The view from Georgia: Beat writer Q&A
09/05/2013 10:30 PM
01/29/2014 1:01 PM
Seth Emerson, who covers Georgia for The (Macon, Ga.) Telegraph (and used to work at The State) and I exchanged questions this week in an attempt to give you an idea of what’s going on on the other side of this rivalry. Here’s what I asked Seth and how he responded:
1. What's the mood like in Athens? Are they saying, 'Here we go again on our way to 0-2' or do they feel good about cleaning up some things and playing better against South Carolina?
Depends on whether you’re asking about the team or its fans. The fan base, or at least those armed with Twitter accounts and the number to talk radio shows, actually seem unaware that the season did not end at Clemson. But I still think it will be a loud Sanford Stadium on Saturday – at the start. If the home team struggles, the frustration will rain down from the bleachers.
The players, however, are relatively upbeat. They weren’t shattered even just after the loss at Clemson. They were disappointed, but there were no reports of fights in the locker room. Part of the reason is the man at the top, Mark Richt, is so steady and even-keel. But the other thing is that the offense is filled with veterans who have been through the 0-2 start in 2011, and the debacle in Columbia last year, and still saw their team get back to Atlanta. The defensive players, meanwhile, are pretty young and were actually encouraged by their performance at Clemson, considering their inexperience and the Tigers’ potent offense. So as Richt said, no one’s jumping off a bridge.
2. Is Todd Gurley 100 percent healthy?
Direct quote from Gurley on Tuesday night: "It's straight. I'll be ready for Saturday I don't think I was 100 percent before Saturday. No one is ever 100 percent. But I'll be back where I left off."
He was going pretty strong in the fourth quarter against Clemson, so unless he aggravates it this week in practice it shouldn’t be a factor.
3. Could we see some shuffling on the offensive line?
Just minor shuffling, if any. Senior Kenarious Gates remains the left tackle, though he could be shifted to guard if necessary, as he was at Clemson. No one has told me this, but I get the sense John Theus (who started every game at right tackle last year but didn’t start at Clemson) will get a lot more snaps against South Carolina.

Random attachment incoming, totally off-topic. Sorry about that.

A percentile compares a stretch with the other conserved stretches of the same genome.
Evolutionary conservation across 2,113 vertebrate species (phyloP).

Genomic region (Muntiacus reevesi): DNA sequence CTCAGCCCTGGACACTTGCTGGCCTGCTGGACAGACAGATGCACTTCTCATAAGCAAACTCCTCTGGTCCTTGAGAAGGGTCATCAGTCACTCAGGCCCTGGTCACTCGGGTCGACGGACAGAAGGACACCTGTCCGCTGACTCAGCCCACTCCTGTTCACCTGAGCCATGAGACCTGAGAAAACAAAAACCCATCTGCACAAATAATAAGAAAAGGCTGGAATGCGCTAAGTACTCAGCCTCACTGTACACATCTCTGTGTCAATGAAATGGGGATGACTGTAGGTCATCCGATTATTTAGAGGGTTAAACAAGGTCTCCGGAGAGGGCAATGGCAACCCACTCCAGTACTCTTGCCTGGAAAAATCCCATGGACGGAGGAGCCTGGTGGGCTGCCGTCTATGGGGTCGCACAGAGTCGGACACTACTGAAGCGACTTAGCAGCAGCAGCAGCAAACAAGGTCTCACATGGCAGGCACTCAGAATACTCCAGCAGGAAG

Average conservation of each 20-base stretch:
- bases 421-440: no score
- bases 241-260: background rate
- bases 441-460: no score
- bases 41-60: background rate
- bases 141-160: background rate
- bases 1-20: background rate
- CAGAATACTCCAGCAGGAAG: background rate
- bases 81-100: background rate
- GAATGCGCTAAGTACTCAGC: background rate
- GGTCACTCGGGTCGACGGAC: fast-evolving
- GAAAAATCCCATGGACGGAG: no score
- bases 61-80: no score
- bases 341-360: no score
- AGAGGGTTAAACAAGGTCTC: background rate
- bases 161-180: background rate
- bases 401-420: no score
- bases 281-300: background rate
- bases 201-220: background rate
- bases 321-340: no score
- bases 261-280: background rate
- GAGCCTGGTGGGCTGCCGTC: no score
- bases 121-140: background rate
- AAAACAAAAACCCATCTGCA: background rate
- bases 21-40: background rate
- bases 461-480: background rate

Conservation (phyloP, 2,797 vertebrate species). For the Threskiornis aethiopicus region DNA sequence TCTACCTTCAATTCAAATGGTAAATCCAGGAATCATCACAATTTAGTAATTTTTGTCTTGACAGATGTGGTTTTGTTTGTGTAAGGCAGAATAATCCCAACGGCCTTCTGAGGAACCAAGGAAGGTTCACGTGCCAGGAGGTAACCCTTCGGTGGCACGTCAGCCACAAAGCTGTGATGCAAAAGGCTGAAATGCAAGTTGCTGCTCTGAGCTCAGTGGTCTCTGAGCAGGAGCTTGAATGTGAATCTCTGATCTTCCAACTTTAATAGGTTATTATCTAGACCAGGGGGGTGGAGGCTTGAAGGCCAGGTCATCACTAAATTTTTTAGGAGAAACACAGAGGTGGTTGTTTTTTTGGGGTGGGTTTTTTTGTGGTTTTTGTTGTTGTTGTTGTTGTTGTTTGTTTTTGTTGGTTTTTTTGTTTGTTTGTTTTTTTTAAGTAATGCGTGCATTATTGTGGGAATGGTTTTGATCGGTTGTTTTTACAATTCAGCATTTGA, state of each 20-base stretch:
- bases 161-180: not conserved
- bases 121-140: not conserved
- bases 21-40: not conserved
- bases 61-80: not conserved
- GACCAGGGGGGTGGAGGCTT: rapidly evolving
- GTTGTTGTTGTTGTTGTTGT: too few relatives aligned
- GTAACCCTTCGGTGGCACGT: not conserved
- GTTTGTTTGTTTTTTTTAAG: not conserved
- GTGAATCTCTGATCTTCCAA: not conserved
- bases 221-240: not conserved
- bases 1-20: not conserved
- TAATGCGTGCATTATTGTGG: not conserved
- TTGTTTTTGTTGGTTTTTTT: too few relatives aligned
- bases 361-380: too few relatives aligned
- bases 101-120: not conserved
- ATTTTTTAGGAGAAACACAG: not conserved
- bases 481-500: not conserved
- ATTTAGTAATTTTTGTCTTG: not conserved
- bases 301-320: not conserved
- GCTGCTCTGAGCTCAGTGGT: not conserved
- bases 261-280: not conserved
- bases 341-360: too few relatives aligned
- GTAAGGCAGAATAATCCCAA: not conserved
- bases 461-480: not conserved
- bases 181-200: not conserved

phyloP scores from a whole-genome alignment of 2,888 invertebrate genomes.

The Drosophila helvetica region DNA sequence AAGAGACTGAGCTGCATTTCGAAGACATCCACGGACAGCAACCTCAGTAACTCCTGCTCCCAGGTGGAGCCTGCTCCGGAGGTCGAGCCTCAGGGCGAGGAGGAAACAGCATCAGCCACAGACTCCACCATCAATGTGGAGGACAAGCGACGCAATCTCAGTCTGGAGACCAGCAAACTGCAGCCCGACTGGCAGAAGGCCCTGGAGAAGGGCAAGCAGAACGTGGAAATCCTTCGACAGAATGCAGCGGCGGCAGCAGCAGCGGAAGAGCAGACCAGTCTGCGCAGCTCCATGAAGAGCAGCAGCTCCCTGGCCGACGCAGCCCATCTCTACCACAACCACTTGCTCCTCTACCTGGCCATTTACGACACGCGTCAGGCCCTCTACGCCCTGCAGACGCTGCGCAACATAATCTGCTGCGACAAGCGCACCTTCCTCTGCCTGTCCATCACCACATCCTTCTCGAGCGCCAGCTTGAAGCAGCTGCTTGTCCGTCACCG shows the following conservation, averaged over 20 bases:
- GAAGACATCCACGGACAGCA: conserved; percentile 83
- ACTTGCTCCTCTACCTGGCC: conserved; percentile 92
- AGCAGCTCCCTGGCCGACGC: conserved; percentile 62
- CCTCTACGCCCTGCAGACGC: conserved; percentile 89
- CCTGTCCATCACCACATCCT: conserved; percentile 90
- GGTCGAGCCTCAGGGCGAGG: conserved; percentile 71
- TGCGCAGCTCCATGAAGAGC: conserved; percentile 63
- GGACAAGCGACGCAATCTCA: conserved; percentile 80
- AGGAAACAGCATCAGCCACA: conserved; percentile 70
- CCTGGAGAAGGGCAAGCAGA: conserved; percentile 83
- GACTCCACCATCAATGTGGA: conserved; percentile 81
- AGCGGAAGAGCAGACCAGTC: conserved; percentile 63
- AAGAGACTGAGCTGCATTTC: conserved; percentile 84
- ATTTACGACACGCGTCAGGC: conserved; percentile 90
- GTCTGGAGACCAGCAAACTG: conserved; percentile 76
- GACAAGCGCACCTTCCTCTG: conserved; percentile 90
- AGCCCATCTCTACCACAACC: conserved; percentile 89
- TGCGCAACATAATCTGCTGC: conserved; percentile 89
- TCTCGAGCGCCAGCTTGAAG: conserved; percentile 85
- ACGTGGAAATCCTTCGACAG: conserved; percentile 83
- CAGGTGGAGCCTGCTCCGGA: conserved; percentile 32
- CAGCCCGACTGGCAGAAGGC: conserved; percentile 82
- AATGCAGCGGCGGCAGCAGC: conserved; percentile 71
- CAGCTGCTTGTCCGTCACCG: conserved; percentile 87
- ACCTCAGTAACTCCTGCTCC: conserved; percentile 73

But I don’t really know that there’s much Georgia can do here, personnel-wise. The only starting O-linemen who didn’t have a glaring penalty, sack or missed block was right guard Chris Burnette, and he couldn’t play every snap because of his shoulder, which was surgically repaired in the spring. The Bulldogs are just going to have to hope for a big Week 2 improvement, or game plan around the deficiencies on the line.
4. How much will the return of Harvey-Clemons help the defense?
A lot, if those who have seen him play are to be believed. Harvey-Clemons barely played as a freshman last year because of all the veterans on defense, but he made so many impressive plays in practice that some on offense wondered why the defense couldn’t find a place for him. He was the defensive MVP in spring practice, and was set to play a key role at Clemson until his one-game suspension.
Georgia will either use Harvey-Clemons at strong safety or the star position (the equivalent of the spur in South Carolina’s defense.) Defensive coordinator Todd Grantham loves Harvey-Clemons because he can play all the way back in pass coverage or start at the line with his hand on the ground. He’s a guy that will be sent in on pass rush, but also spy on Connor Shaw’s ability to run it. He has lateral quickness the way Alec Ogletree did.
I don’t know that Georgia would have beaten Clemson with Harvey-Clemons, but it’s not a crazy thought. Now the Bulldogs have him for South Carolina, and it should be a huge lift.
Join the Discussion
The State is pleased to provide this opportunity to share information, experiences and observations about what's in the news. Some of the comments may be reprinted elsewhere on the site or in the newspaper. We encourage lively, open debate on the issues of the day, and ask that you refrain from profanity, hate speech, personal comments and remarks that are off point. Thank you for taking the time to offer your thoughts.